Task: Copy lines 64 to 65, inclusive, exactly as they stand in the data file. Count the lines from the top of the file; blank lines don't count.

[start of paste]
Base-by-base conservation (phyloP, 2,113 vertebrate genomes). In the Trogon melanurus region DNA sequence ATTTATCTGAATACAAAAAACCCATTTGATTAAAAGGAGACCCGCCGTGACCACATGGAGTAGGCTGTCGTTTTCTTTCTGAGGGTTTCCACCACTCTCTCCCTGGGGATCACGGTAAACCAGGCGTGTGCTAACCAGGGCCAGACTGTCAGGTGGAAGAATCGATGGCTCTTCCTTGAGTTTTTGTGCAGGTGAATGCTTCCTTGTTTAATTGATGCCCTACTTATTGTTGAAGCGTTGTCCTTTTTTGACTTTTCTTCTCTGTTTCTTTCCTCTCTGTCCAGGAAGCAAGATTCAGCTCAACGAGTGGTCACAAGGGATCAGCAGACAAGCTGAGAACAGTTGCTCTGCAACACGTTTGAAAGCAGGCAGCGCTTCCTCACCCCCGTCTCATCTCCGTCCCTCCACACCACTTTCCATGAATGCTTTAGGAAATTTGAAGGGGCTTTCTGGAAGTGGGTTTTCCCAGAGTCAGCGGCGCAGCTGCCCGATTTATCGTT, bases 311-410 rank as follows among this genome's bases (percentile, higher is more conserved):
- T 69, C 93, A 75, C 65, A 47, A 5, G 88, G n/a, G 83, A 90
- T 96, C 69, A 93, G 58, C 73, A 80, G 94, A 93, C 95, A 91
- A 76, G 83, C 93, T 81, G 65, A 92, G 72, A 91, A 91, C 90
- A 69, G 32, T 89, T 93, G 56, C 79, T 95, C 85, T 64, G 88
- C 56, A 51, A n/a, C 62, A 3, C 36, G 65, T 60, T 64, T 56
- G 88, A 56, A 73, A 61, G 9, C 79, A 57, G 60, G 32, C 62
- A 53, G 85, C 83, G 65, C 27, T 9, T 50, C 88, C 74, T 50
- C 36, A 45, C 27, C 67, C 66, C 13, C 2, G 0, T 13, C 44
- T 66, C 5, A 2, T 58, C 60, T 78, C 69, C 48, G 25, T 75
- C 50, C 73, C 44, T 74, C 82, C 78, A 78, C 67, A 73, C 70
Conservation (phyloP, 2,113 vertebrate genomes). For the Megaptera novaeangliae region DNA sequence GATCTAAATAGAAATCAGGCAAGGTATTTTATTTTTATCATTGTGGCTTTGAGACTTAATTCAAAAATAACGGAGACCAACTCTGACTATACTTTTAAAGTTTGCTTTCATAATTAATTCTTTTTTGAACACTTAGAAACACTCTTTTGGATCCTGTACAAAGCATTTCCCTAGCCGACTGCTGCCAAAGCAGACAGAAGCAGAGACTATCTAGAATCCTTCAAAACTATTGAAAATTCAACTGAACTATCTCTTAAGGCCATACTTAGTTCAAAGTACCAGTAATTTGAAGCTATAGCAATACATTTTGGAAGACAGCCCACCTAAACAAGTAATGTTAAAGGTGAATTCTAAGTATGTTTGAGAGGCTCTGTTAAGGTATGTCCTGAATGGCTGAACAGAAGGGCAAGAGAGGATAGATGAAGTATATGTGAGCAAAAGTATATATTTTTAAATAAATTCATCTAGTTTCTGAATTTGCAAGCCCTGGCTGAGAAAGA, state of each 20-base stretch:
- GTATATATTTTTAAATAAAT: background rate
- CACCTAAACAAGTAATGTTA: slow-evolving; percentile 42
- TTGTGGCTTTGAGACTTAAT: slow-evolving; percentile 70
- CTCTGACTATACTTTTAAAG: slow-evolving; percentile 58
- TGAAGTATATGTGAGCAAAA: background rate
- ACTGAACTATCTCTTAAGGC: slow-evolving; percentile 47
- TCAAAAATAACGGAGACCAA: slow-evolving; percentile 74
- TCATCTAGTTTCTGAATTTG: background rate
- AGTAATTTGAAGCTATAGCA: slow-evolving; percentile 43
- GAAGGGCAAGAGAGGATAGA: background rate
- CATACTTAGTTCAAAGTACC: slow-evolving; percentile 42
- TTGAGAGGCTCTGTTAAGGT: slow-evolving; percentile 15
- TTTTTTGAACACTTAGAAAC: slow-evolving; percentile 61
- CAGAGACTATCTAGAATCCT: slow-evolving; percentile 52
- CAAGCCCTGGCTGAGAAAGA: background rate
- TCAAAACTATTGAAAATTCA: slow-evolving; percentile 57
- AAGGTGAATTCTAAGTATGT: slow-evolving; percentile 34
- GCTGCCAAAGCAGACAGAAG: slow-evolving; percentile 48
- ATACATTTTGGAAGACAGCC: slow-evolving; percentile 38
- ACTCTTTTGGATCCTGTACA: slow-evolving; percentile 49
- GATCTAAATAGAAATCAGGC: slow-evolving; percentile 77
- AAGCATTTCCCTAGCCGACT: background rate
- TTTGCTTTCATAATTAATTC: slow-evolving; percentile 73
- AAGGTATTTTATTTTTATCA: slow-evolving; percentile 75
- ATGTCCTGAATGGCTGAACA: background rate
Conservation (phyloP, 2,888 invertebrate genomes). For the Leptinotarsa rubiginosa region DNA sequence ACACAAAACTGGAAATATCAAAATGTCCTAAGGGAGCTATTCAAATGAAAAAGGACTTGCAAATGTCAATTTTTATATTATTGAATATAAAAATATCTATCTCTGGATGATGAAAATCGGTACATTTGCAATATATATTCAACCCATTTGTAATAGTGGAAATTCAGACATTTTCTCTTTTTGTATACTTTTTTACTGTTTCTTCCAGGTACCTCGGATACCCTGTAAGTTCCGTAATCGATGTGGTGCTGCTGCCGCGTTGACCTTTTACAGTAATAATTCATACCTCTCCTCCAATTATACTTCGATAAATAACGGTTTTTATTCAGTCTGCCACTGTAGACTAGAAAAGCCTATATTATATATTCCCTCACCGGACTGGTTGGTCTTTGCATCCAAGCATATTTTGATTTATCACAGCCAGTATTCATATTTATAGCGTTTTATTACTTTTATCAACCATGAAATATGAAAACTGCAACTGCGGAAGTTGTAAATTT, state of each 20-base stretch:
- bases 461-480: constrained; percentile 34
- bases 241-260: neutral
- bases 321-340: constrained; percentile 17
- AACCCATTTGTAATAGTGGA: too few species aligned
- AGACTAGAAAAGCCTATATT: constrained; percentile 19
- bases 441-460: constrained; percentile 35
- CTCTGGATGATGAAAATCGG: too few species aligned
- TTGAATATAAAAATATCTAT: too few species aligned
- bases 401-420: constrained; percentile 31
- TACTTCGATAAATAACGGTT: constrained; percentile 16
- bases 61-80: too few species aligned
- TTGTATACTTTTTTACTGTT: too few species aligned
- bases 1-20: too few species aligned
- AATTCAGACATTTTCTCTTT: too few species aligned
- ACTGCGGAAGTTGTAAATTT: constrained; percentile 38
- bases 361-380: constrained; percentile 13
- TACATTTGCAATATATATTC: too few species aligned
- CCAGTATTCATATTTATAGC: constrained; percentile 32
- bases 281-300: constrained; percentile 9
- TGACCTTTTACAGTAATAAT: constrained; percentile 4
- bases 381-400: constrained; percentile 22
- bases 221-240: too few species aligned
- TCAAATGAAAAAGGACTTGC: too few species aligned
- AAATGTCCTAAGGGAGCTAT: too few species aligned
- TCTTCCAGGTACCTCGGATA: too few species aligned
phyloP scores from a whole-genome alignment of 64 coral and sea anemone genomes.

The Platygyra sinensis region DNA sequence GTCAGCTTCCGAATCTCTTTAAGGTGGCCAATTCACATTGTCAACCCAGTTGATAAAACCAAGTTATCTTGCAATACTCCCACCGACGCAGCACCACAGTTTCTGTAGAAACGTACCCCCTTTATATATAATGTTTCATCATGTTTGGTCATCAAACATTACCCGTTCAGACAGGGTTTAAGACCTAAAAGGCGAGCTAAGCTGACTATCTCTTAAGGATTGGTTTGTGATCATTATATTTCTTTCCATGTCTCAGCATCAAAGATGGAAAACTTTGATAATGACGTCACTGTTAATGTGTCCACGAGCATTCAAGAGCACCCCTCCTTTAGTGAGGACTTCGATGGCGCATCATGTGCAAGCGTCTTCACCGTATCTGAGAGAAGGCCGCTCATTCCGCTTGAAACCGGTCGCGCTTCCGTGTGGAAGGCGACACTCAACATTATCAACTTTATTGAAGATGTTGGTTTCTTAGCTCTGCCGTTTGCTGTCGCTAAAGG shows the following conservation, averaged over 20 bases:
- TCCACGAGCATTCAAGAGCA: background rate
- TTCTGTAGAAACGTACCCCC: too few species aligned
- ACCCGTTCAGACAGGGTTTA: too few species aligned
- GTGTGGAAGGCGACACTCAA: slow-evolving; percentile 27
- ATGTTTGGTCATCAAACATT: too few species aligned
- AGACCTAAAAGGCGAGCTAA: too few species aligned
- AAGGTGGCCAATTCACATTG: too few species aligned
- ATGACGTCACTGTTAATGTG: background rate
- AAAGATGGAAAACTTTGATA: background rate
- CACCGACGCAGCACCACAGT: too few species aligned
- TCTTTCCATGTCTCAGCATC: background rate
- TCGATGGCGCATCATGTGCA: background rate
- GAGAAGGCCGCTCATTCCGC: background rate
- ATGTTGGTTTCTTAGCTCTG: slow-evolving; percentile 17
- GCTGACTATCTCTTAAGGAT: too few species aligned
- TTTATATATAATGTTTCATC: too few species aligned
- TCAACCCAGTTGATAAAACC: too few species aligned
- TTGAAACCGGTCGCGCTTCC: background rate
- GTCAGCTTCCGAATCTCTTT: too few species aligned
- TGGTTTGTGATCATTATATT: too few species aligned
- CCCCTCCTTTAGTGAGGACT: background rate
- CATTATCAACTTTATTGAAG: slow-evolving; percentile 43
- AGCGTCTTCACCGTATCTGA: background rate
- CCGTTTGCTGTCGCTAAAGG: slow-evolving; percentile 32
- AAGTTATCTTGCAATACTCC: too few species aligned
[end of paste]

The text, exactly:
phyloP scores from a whole-genome alignment of 64 coral and sea anemone genomes.

The Platygyra sinensis region DNA sequence GTCAGCTTCCGAATCTCTTTAAGGTGGCCAATTCACATTGTCAACCCAGTTGATAAAACCAAGTTATCTTGCAATACTCCCACCGACGCAGCACCACAGTTTCTGTAGAAACGTACCCCCTTTATATATAATGTTTCATCATGTTTGGTCATCAAACATTACCCGTTCAGACAGGGTTTAAGACCTAAAAGGCGAGCTAAGCTGACTATCTCTTAAGGATTGGTTTGTGATCATTATATTTCTTTCCATGTCTCAGCATCAAAGATGGAAAACTTTGATAATGACGTCACTGTTAATGTGTCCACGAGCATTCAAGAGCACCCCTCCTTTAGTGAGGACTTCGATGGCGCATCATGTGCAAGCGTCTTCACCGTATCTGAGAGAAGGCCGCTCATTCCGCTTGAAACCGGTCGCGCTTCCGTGTGGAAGGCGACACTCAACATTATCAACTTTATTGAAGATGTTGGTTTCTTAGCTCTGCCGTTTGCTGTCGCTAAAGG shows the following conservation, averaged over 20 bases: